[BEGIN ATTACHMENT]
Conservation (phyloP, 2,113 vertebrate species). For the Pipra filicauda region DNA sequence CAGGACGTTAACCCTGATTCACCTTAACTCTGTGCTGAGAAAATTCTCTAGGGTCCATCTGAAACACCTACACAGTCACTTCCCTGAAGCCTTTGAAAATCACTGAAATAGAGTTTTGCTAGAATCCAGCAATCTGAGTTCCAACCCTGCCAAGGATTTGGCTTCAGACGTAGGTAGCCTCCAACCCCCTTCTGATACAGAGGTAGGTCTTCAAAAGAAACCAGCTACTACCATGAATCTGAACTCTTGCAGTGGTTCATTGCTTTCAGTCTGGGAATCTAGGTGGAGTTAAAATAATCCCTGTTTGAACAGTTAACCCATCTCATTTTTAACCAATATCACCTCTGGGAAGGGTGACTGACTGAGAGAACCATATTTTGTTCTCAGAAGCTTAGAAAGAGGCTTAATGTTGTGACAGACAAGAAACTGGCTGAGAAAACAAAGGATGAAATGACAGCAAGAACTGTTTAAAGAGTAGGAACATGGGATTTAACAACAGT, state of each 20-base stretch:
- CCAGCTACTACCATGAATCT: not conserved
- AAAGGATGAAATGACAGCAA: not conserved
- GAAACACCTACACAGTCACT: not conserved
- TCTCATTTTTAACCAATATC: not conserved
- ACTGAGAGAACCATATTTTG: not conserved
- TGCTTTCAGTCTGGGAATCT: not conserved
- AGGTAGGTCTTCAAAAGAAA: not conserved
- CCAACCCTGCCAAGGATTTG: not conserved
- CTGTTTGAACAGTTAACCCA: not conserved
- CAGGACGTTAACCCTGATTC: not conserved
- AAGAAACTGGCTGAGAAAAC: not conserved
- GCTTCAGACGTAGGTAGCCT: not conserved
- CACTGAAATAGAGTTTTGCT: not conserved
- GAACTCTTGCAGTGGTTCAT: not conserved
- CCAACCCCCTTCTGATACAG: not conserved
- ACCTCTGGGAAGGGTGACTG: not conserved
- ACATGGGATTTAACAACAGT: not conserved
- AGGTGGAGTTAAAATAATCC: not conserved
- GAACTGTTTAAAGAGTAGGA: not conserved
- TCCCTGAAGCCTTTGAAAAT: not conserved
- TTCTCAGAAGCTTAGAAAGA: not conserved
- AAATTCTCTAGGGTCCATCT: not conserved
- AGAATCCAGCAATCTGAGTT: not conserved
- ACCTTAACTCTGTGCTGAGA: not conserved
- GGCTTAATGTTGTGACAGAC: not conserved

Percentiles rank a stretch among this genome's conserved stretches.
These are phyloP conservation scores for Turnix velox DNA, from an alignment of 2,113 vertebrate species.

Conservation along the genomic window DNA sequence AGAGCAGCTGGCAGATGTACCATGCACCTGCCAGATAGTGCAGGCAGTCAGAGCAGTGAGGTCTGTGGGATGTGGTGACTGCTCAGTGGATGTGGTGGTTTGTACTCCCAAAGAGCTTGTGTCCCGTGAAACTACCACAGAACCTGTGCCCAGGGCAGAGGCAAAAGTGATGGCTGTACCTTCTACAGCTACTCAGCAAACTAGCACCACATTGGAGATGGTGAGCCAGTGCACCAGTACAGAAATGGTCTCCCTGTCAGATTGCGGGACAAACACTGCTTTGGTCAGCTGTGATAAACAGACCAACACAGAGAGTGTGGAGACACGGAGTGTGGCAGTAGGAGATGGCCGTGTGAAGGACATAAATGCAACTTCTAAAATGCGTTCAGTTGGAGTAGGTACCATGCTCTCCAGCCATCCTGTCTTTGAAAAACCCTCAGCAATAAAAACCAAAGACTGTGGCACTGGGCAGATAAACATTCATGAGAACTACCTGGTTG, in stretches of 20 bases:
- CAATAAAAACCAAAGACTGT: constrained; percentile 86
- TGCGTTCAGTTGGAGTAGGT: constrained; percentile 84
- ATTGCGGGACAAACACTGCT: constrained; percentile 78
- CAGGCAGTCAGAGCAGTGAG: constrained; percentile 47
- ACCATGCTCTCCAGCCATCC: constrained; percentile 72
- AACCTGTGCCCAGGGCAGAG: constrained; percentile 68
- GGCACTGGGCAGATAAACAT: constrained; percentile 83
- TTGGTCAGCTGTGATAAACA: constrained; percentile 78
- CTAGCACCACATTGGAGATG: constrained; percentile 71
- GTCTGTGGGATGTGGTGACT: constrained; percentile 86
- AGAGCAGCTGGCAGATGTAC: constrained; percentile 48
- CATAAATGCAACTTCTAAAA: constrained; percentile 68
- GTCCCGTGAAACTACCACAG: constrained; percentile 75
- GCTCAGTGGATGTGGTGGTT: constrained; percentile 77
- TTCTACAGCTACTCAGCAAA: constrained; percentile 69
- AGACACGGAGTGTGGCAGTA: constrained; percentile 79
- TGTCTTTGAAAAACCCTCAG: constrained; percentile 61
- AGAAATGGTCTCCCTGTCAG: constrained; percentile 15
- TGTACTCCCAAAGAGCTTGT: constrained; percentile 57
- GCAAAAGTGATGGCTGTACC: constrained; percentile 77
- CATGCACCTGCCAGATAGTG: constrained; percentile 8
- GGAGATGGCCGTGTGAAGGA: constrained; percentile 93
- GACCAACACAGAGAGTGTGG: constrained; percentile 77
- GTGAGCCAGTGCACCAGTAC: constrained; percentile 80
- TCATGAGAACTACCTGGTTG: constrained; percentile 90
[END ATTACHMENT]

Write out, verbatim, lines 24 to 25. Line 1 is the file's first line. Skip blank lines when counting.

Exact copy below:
- AGAATCCAGCAATCTGAGTT: not conserved
- ACCTTAACTCTGTGCTGAGA: not conserved